What I See

Mount Snowdon, located in northern Wales is a magical, mystical place. It is the highest mountain in Wales, at an elevation of 1,085 metres (3,560 ft) above sea level, and the highest point in the British Isles outside the Scottish Highlands. It is located in Snowdonia National Park.
Mount Snowdon is the busiest mountain in the United Kingdom and the third most visited attraction in Wales, with 582,000 people visiting annually. It is designated as a national nature reserve for its rare flora and fauna.

The rocks that form Snowdon were produced by volcanoes in the Ordovician period, and the massif has been extensively sculpted by glaciation, forming the pyramidal peak of Snowdon and the arêtes of Crib Goch and Y Lliwedd. The cliff faces on Snowdon, including Clogwyn Du'r Arddu, are significant for rock climbing, and the mountain was used by Edmund Hillary in training for the 1953 ascent of Mount Everest.

The summit can be reached by a number of paths, and by the Snowdon Mountain Railway, a rack railway opened in 1896 which carries passengers the 4.7 miles (7.6 km) from Llanberis to the summit station.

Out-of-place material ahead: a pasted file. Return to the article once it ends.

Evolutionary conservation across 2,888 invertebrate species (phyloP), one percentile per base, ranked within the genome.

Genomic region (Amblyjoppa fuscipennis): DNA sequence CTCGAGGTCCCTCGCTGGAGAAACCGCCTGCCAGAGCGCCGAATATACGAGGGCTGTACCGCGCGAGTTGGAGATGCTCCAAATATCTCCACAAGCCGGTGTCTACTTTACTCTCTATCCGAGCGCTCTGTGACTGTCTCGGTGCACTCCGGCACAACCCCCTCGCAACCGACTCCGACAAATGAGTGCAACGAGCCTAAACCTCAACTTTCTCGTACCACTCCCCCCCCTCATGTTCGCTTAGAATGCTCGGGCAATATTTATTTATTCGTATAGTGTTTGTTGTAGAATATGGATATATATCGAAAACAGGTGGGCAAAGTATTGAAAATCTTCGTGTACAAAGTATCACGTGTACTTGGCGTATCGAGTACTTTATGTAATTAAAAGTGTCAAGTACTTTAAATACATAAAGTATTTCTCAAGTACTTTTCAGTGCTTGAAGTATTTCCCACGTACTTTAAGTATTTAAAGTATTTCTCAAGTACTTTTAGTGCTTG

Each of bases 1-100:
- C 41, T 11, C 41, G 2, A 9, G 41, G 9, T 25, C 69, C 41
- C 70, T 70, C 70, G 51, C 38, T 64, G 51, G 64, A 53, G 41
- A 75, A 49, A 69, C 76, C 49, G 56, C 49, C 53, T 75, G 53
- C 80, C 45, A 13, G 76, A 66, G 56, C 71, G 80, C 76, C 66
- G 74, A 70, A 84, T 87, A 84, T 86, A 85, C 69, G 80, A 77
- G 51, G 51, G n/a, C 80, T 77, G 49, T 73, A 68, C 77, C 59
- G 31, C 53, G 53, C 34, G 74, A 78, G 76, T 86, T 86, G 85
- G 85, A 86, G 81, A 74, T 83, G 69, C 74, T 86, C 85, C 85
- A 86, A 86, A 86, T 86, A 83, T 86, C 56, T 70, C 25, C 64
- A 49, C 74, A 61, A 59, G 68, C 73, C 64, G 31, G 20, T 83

I rode this funky, unique little train to the top of Mount Snowdon a few years ago. Its somewhat cramped little cars provide a fantastic view of the area, as this tiny red beast chugs its way to the top of the mountain.

Time at the top is limited to the train's departure time for the journey back down the mountain. I had just enough time to climb to the true summit of Mount Snowdon, as well as dodging the crowds to capture a few shots before our descent. Still, this place left me with a deep sense of awe, as I marveled at its magnificence and beauty.  

What I Hear

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